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An updated food guide for vegetarians adapted to MyPlate: an evidence based approach

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In 2002, a scientifically derived food guide pyramid for vegetarians, the Modified Food Guide for Lacto-ovo-vegetarians and Vegans was published and well received. Now that 10 years have passed, new

In 2002, a scientifically derived food guide pyramid for vegetarians, the Modified Food Guide for Lacto-ovo-vegetarians and Vegans was published and well received. Now that 10 years have passed, new scientific literature regarding the bioavailability of the nutrients of key concern in vegetarian diets has been published, and the graphical format of the nation's food guide has evolved from a pyramid shape into a circular plate. The objective of this research was to examine the post-2002 literature regarding the bioavailability of key nutrients in vegetarian diets; to use this information to update the recommendations made in the 2002 Modified Food Guide Pyramid for Lacto-ovo-vegetarians and Vegans; and to adapt this revised food plan to the new USDA MyPlate format. This process involved reviewing the scientific literature to determine if the DRIs for the nutrients of key concern in vegetarian diets are adequate for the vegetarian population and using this information to develop new recommendations for vegetarians if necessary, analyzing the nutrient content of representative foods in different food groups, reconfiguring the food groups so that foods with like nutrient components were grouped together, determining the number of servings of each food group required to meet vegetarians' nutrient requirements at three caloric levels, and developing sample menus. A circular plate graphic, the Vegetarian Plate, was designed to illustrate the recommendations of this updated food guide. This updated, scientifically derived food guide provides a sound base for diet planning for lacto-ovo-vegetarians and vegans. Further research is needed to assess the Vegetarian Plate's adequacy for children, pregnant and lactating women, athletes, and individuals with medical conditions or chronic diseases.

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Date Created
  • 2013

Eat Well, Live Well: ASU’s First Major Event for Plant-Based Diets and Sustainability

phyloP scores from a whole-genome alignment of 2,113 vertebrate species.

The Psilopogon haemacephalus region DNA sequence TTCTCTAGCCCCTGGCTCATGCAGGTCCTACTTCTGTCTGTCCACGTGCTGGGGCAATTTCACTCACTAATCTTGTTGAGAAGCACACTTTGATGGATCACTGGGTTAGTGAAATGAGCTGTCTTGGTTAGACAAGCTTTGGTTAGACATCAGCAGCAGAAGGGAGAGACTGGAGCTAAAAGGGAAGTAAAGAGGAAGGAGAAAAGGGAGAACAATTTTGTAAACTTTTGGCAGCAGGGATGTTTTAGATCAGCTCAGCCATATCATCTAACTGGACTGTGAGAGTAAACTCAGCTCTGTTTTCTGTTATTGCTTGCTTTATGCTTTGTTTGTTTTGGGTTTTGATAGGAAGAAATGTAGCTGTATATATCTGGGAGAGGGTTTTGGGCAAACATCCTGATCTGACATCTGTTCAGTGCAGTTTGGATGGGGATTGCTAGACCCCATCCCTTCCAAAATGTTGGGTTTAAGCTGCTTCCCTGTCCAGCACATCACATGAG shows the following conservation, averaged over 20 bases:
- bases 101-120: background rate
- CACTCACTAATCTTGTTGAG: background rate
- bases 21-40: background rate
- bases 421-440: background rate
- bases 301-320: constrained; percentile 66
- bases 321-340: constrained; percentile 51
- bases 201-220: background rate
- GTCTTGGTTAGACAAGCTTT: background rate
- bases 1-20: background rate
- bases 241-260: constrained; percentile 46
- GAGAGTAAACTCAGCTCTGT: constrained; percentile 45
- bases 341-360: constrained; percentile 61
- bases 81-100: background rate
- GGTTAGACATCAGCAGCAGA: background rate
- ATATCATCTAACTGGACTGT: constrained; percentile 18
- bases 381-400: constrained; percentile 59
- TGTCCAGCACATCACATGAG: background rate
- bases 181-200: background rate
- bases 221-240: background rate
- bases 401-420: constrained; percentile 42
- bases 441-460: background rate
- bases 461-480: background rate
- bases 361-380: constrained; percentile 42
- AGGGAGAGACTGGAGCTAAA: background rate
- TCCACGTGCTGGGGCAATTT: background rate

Description

Aramark is a 14.6 billion-dollar Fortune 500 company that provides food services in education, healthcare, business, leisure, and more. They run 72 food operations across Arizona State University's (ASU) campuses.

Aramark is a 14.6 billion-dollar Fortune 500 company that provides food services in education, healthcare, business, leisure, and more. They run 72 food operations across Arizona State University's (ASU) campuses. The company has internal commitments to environmental sustainability and health and wellness respectively outlined in, "Green Thread," and "Healthy for Life 20 By 20." ASU follows the sustainability guidelines presented by The Association for the Advancement of Sustainability in Higher Education (AASHE). In recognition of the negative environmental effects of animal agriculture, the AASHE guidelines have recently changed, which requires Aramark to source more plant-based products. On March 14th, Aramark and I hosted, “Eat Well, Live Well,” ASU’s first large event to celebrate plant-based diets and sustainability. The event had 3 objectives: to educate and excite event-goers about plant-based diets and sustainability, to alter perceptions, and to stimulate behavior change. Before entering the event, event-goers (largely students) were prompted to fill out a survey that measures their perceptions on the benefits and barriers to consuming a plant-based diet. A post-event survey was distributed to measure the same event-goers’ change in knowledge, perceptions, and behavior. The post-event survey results indicate that, “Eat Well, Live Well,” motivated 59% of event-goers to reduce their consumption of animal-products. The post-event survey results are used to understand whether the event met its objectives. This project takes a community based social marketing (CBSM) approach to fostering sustainable behavior within the student body, as it uses students’ perceived barriers and benefits to develop a compelling case to Aramark on how they should offer and promote plant-based diets on all of ASU campuses.

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  • 2019-04-26